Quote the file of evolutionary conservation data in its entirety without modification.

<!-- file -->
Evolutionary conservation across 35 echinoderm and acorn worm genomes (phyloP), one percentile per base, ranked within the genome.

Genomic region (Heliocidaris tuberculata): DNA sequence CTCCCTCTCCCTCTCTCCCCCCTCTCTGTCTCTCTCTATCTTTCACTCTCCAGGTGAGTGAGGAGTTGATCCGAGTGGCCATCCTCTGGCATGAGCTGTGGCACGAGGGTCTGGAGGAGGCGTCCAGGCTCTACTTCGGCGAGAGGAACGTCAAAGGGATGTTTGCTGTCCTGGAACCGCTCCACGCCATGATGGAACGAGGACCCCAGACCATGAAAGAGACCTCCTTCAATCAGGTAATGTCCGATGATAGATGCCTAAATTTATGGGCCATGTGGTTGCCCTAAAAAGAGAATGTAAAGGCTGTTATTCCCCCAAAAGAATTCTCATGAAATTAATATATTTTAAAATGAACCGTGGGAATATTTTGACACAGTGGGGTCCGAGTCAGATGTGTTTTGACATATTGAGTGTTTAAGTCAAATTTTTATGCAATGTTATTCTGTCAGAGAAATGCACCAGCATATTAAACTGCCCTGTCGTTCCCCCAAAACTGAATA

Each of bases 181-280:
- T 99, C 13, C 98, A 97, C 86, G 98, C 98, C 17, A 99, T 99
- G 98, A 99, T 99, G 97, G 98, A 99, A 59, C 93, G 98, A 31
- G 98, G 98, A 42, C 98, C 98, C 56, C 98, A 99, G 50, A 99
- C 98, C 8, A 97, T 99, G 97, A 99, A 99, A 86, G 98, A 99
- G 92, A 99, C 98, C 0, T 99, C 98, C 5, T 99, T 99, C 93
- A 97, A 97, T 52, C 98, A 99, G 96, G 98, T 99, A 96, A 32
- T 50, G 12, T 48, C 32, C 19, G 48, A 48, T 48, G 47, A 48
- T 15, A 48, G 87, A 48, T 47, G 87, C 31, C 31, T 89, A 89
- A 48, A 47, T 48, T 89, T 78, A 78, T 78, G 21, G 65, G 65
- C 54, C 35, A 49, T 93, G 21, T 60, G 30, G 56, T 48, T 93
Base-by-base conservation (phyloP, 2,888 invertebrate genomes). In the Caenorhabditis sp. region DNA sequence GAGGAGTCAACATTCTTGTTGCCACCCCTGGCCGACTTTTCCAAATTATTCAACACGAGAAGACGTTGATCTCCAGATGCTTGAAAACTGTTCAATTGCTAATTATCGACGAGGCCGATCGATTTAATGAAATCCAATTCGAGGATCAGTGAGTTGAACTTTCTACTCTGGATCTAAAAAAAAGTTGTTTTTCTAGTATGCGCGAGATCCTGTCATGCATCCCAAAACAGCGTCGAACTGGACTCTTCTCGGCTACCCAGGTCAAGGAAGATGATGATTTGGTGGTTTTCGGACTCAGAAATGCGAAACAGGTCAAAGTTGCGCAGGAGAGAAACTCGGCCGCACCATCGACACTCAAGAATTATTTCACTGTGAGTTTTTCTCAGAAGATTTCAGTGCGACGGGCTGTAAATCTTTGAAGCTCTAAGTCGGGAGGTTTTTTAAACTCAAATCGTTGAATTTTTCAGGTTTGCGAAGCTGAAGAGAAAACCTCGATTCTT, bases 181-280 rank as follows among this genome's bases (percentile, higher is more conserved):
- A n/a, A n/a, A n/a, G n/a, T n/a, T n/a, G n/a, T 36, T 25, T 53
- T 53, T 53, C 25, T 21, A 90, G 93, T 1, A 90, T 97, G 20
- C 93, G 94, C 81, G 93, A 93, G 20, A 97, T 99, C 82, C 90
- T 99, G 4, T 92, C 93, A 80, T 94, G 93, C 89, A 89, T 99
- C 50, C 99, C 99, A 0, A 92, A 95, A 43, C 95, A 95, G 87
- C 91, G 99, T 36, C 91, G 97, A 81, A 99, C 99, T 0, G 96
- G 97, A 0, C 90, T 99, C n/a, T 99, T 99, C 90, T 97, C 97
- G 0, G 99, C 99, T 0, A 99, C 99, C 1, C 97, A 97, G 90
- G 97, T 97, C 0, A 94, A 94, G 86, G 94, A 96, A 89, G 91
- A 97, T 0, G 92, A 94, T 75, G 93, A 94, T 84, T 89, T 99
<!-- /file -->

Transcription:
Evolutionary conservation across 35 echinoderm and acorn worm genomes (phyloP), one percentile per base, ranked within the genome.

Genomic region (Heliocidaris tuberculata): DNA sequence CTCCCTCTCCCTCTCTCCCCCCTCTCTGTCTCTCTCTATCTTTCACTCTCCAGGTGAGTGAGGAGTTGATCCGAGTGGCCATCCTCTGGCATGAGCTGTGGCACGAGGGTCTGGAGGAGGCGTCCAGGCTCTACTTCGGCGAGAGGAACGTCAAAGGGATGTTTGCTGTCCTGGAACCGCTCCACGCCATGATGGAACGAGGACCCCAGACCATGAAAGAGACCTCCTTCAATCAGGTAATGTCCGATGATAGATGCCTAAATTTATGGGCCATGTGGTTGCCCTAAAAAGAGAATGTAAAGGCTGTTATTCCCCCAAAAGAATTCTCATGAAATTAATATATTTTAAAATGAACCGTGGGAATATTTTGACACAGTGGGGTCCGAGTCAGATGTGTTTTGACATATTGAGTGTTTAAGTCAAATTTTTATGCAATGTTATTCTGTCAGAGAAATGCACCAGCATATTAAACTGCCCTGTCGTTCCCCCAAAACTGAATA

Each of bases 181-280:
- T 99, C 13, C 98, A 97, C 86, G 98, C 98, C 17, A 99, T 99
- G 98, A 99, T 99, G 97, G 98, A 99, A 59, C 93, G 98, A 31
- G 98, G 98, A 42, C 98, C 98, C 56, C 98, A 99, G 50, A 99
- C 98, C 8, A 97, T 99, G 97, A 99, A 99, A 86, G 98, A 99
- G 92, A 99, C 98, C 0, T 99, C 98, C 5, T 99, T 99, C 93
- A 97, A 97, T 52, C 98, A 99, G 96, G 98, T 99, A 96, A 32
- T 50, G 12, T 48, C 32, C 19, G 48, A 48, T 48, G 47, A 48
- T 15, A 48, G 87, A 48, T 47, G 87, C 31, C 31, T 89, A 89
- A 48, A 47, T 48, T 89, T 78, A 78, T 78, G 21, G 65, G 65
- C 54, C 35, A 49, T 93, G 21, T 60, G 30, G 56, T 48, T 93
Base-by-base conservation (phyloP, 2,888 invertebrate genomes). In the Caenorhabditis sp. region DNA sequence GAGGAGTCAACATTCTTGTTGCCACCCCTGGCCGACTTTTCCAAATTATTCAACACGAGAAGACGTTGATCTCCAGATGCTTGAAAACTGTTCAATTGCTAATTATCGACGAGGCCGATCGATTTAATGAAATCCAATTCGAGGATCAGTGAGTTGAACTTTCTACTCTGGATCTAAAAAAAAGTTGTTTTTCTAGTATGCGCGAGATCCTGTCATGCATCCCAAAACAGCGTCGAACTGGACTCTTCTCGGCTACCCAGGTCAAGGAAGATGATGATTTGGTGGTTTTCGGACTCAGAAATGCGAAACAGGTCAAAGTTGCGCAGGAGAGAAACTCGGCCGCACCATCGACACTCAAGAATTATTTCACTGTGAGTTTTTCTCAGAAGATTTCAGTGCGACGGGCTGTAAATCTTTGAAGCTCTAAGTCGGGAGGTTTTTTAAACTCAAATCGTTGAATTTTTCAGGTTTGCGAAGCTGAAGAGAAAACCTCGATTCTT, bases 181-280 rank as follows among this genome's bases (percentile, higher is more conserved):
- A n/a, A n/a, A n/a, G n/a, T n/a, T n/a, G n/a, T 36, T 25, T 53
- T 53, T 53, C 25, T 21, A 90, G 93, T 1, A 90, T 97, G 20
- C 93, G 94, C 81, G 93, A 93, G 20, A 97, T 99, C 82, C 90
- T 99, G 4, T 92, C 93, A 80, T 94, G 93, C 89, A 89, T 99
- C 50, C 99, C 99, A 0, A 92, A 95, A 43, C 95, A 95, G 87
- C 91, G 99, T 36, C 91, G 97, A 81, A 99, C 99, T 0, G 96
- G 97, A 0, C 90, T 99, C n/a, T 99, T 99, C 90, T 97, C 97
- G 0, G 99, C 99, T 0, A 99, C 99, C 1, C 97, A 97, G 90
- G 97, T 97, C 0, A 94, A 94, G 86, G 94, A 96, A 89, G 91
- A 97, T 0, G 92, A 94, T 75, G 93, A 94, T 84, T 89, T 99